“I do wish him luck,” he told reporters on Wednesday before a briefing with senior military leaders, when asked if he had any advice for Mr. Biden, who is still expected to announce his entry into the 2020 presidential field in the coming weeks.

Speaking Tuesday in front of a fund-raising dinner for the National Republican Congressional Committee, Mr. Trump noted that the former vice president was “being taken care of pretty well by the socialists.”

“They got to him, our former vice president,” he added.

The president’s comment notably did not pass any judgment on Mr. Biden’s behavior, but rather the predicament he now finds himself in.

Over the past two years, Mr. Trump has often steered clear of weighing in on harassment and misconduct accusations. In a cultural moment where most politicians are quick to state that they “believe the women,” Mr. Trump over and over again has made it clear that he believes the man.

Mr. Trump stuck with Roy S. Moore, the failed Republican candidate for Senate in Alabama, even after he was accused of inappropriate sexual behavior with underage girls.

He has talked about the “the terrible pain and suffering” that Justice Brett M. Kavanaugh and his family were subject to during his Supreme Court confirmation process, which was almost derailed by Dr. Christine Blasey Ford, who testified before the Senate Judiciary Committee that Justice Kavanaugh sexually assaulted her when they were both teenagers.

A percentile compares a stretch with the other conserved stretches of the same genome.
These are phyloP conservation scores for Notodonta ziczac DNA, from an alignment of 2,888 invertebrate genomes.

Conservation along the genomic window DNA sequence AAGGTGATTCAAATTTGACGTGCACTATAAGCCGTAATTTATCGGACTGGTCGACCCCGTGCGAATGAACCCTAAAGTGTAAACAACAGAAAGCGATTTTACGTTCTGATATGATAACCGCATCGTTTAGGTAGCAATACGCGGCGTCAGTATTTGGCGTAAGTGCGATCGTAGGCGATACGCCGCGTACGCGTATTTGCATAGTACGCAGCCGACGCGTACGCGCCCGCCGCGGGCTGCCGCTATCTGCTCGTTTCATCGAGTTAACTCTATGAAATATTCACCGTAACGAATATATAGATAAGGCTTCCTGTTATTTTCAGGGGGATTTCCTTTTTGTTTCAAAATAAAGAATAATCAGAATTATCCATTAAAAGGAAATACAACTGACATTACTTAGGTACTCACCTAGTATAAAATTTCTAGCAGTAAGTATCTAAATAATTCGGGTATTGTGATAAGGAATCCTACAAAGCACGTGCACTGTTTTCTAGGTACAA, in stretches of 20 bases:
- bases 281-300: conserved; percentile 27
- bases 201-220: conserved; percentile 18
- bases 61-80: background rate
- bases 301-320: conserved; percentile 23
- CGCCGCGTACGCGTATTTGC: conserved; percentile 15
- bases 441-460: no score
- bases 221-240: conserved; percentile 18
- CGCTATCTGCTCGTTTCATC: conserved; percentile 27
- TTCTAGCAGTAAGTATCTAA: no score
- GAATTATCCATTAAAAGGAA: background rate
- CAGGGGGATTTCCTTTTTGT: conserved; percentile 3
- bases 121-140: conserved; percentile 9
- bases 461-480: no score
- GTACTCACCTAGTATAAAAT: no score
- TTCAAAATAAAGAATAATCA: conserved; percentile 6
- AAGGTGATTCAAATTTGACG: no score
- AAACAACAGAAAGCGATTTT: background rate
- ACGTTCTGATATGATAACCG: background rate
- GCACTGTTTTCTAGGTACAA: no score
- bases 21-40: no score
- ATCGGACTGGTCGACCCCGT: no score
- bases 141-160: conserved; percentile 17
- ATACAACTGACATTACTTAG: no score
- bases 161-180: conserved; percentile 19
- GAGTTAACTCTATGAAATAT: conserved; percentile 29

Privately, Mr. Trump told aides he was frustrated by the way Rob Porter — who resigned as the White House staff secretary in February 2018 amid domestic abuse accusations from both of his former wives — was forced to exit, never having a chance to tell his side of the story.

Mr. Trump also mocked former Senator Al Franken, Democrat of Minnesota, for capitulating so quickly and resigning after multiple women accused him of groping or kissing them against their will.

“Boy, did he fold up like a wet rag,” Mr. Trump said at a rally in October. “It was like, ‘Oh, he did something,’ ‘Oh I resign. I quit.’”

In the past, Mr. Trump has encouraged friends who found themselves on the receiving end of assault accusations: “‘You’ve got to deny, deny, deny and push back on these women,’” according to Bob Woodward’s book “Fear: Trump in the White House.”

Mr. Trump has generally followed that playbook himself. He has dismissed the “Access Hollywood” video as nothing more than “locker room talk.” And he has said that the accusations against him, which he denies, have shaped his view of other men in the cross hairs of public scandal.

“Well, it does impact my opinion, you know why? I had a lot of false charges made against me,” Mr. Trump said during a news conference at the United Nations last September. “I know friends that have had false charges. People want fame, they want money, they want whatever. So when I see it, I view it differently than somebody sitting home watching television.”

But when the person in question poses a direct threat to him, his own behavior and accusers have not stopped him from attacking their conduct toward women.

Before a debate with Mrs. Clinton in October 2016, for instance, Mr. Trump appeared at a remarkable news conference, engineered by his former campaign adviser Stephen K. Bannon, with women who have accused President Bill Clinton of inappropriate sexual behavior and assault.

“There’s never been anyone in the history of politics, in this nation, that’s been so abusive to women,” he said from the debate stage. “Bill Clinton was abusive to women.”